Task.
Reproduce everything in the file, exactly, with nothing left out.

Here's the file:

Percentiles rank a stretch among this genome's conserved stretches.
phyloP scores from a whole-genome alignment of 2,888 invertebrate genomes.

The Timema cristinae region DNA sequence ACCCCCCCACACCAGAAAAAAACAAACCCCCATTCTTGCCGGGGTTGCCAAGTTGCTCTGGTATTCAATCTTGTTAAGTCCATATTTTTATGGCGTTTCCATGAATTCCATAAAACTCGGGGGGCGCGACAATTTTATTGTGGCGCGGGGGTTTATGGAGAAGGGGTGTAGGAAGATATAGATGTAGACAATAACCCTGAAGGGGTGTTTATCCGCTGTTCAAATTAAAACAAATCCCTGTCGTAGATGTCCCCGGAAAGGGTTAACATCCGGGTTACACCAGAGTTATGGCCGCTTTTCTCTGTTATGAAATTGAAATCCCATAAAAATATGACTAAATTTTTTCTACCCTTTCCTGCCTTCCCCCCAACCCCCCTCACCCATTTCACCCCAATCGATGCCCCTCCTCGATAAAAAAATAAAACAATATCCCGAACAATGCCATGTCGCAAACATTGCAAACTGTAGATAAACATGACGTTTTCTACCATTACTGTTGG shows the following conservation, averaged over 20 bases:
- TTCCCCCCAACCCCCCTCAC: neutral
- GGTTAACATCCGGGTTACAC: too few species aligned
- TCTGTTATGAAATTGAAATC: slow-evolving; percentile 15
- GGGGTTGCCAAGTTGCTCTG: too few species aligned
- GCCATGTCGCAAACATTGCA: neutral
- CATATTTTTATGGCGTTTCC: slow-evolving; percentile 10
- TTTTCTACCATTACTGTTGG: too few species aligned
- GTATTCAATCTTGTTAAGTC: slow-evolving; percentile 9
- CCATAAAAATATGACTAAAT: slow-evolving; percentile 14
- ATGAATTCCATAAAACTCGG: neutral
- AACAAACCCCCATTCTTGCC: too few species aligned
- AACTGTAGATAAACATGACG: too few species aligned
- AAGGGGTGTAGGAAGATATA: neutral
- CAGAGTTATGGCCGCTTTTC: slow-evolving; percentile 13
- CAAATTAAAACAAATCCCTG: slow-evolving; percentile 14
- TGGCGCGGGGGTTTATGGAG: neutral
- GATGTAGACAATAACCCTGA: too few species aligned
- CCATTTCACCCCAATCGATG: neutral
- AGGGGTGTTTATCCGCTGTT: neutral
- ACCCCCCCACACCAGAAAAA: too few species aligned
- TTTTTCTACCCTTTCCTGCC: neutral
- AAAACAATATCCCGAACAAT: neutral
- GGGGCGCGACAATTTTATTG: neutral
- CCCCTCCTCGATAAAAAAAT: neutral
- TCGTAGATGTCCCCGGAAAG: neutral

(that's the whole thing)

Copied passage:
Percentiles rank a stretch among this genome's conserved stretches.
phyloP scores from a whole-genome alignment of 2,888 invertebrate genomes.

The Timema cristinae region DNA sequence ACCCCCCCACACCAGAAAAAAACAAACCCCCATTCTTGCCGGGGTTGCCAAGTTGCTCTGGTATTCAATCTTGTTAAGTCCATATTTTTATGGCGTTTCCATGAATTCCATAAAACTCGGGGGGCGCGACAATTTTATTGTGGCGCGGGGGTTTATGGAGAAGGGGTGTAGGAAGATATAGATGTAGACAATAACCCTGAAGGGGTGTTTATCCGCTGTTCAAATTAAAACAAATCCCTGTCGTAGATGTCCCCGGAAAGGGTTAACATCCGGGTTACACCAGAGTTATGGCCGCTTTTCTCTGTTATGAAATTGAAATCCCATAAAAATATGACTAAATTTTTTCTACCCTTTCCTGCCTTCCCCCCAACCCCCCTCACCCATTTCACCCCAATCGATGCCCCTCCTCGATAAAAAAATAAAACAATATCCCGAACAATGCCATGTCGCAAACATTGCAAACTGTAGATAAACATGACGTTTTCTACCATTACTGTTGG shows the following conservation, averaged over 20 bases:
- TTCCCCCCAACCCCCCTCAC: neutral
- GGTTAACATCCGGGTTACAC: too few species aligned
- TCTGTTATGAAATTGAAATC: slow-evolving; percentile 15
- GGGGTTGCCAAGTTGCTCTG: too few species aligned
- GCCATGTCGCAAACATTGCA: neutral
- CATATTTTTATGGCGTTTCC: slow-evolving; percentile 10
- TTTTCTACCATTACTGTTGG: too few species aligned
- GTATTCAATCTTGTTAAGTC: slow-evolving; percentile 9
- CCATAAAAATATGACTAAAT: slow-evolving; percentile 14
- ATGAATTCCATAAAACTCGG: neutral
- AACAAACCCCCATTCTTGCC: too few species aligned
- AACTGTAGATAAACATGACG: too few species aligned
- AAGGGGTGTAGGAAGATATA: neutral
- CAGAGTTATGGCCGCTTTTC: slow-evolving; percentile 13
- CAAATTAAAACAAATCCCTG: slow-evolving; percentile 14
- TGGCGCGGGGGTTTATGGAG: neutral
- GATGTAGACAATAACCCTGA: too few species aligned
- CCATTTCACCCCAATCGATG: neutral
- AGGGGTGTTTATCCGCTGTT: neutral
- ACCCCCCCACACCAGAAAAA: too few species aligned
- TTTTTCTACCCTTTCCTGCC: neutral
- AAAACAATATCCCGAACAAT: neutral
- GGGGCGCGACAATTTTATTG: neutral
- CCCCTCCTCGATAAAAAAAT: neutral
- TCGTAGATGTCCCCGGAAAG: neutral